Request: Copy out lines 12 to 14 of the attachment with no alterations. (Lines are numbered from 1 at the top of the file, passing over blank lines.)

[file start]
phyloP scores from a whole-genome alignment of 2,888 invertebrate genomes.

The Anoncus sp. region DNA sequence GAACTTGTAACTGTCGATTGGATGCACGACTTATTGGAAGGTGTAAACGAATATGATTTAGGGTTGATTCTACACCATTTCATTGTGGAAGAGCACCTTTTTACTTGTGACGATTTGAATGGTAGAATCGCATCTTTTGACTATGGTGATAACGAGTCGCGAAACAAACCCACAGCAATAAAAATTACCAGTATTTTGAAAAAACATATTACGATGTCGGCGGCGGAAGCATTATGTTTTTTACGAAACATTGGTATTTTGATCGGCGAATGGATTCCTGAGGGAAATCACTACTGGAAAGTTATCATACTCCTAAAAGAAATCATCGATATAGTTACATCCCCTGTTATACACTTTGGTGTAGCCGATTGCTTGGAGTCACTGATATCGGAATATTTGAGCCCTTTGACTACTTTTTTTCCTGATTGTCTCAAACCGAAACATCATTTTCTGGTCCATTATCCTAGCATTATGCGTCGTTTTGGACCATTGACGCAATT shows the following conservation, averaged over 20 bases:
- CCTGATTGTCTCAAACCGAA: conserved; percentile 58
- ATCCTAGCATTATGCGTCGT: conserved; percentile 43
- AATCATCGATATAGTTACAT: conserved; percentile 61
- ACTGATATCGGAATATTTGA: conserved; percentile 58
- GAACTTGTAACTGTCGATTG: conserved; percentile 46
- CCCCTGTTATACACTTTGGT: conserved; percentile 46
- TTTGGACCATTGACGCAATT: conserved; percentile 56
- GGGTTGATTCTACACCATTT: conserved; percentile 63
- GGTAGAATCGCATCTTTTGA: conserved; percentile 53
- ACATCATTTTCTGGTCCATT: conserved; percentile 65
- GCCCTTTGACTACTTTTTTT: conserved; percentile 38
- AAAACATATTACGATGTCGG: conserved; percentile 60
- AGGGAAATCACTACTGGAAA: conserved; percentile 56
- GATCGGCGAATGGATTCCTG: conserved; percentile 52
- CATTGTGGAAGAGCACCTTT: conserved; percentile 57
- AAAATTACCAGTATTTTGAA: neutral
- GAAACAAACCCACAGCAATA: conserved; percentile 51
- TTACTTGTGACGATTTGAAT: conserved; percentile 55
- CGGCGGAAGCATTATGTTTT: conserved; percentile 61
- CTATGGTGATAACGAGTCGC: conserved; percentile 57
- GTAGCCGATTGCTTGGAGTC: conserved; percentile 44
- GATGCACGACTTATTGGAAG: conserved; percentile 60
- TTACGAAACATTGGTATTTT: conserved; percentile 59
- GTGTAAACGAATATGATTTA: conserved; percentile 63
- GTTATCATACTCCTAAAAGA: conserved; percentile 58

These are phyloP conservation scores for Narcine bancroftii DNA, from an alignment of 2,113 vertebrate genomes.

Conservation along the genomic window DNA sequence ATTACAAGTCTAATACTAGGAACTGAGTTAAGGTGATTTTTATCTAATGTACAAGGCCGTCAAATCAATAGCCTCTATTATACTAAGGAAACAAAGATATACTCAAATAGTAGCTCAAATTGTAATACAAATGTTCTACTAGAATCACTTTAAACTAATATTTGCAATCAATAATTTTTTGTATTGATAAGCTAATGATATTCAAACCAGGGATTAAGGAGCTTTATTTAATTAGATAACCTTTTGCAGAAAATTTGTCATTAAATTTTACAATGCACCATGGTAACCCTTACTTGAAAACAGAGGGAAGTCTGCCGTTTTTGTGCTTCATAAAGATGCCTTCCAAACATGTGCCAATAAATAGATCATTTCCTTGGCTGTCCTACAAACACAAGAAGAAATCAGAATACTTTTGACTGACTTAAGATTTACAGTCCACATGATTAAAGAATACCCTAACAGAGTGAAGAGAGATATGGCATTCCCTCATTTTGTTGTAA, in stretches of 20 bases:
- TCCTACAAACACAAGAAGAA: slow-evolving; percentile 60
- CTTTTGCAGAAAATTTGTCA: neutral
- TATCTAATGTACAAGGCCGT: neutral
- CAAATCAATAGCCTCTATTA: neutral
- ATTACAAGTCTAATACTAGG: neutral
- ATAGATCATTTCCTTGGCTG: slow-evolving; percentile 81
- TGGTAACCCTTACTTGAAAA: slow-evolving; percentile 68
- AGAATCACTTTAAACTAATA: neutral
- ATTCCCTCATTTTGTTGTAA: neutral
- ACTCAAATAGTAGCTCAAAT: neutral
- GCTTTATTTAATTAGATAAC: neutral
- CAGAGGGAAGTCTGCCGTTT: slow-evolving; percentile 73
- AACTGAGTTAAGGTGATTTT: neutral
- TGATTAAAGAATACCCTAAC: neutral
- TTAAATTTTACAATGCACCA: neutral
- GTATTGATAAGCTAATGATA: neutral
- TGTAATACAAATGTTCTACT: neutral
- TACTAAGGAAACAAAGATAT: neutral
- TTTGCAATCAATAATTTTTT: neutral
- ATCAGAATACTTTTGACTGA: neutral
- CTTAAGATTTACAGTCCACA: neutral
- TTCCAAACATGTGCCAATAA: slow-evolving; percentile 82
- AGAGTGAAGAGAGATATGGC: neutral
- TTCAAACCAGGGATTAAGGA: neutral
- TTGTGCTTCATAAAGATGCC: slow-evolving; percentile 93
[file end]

- ACATCATTTTCTGGTCCATT: conserved; percentile 65
- GCCCTTTGACTACTTTTTTT: conserved; percentile 38
- AAAACATATTACGATGTCGG: conserved; percentile 60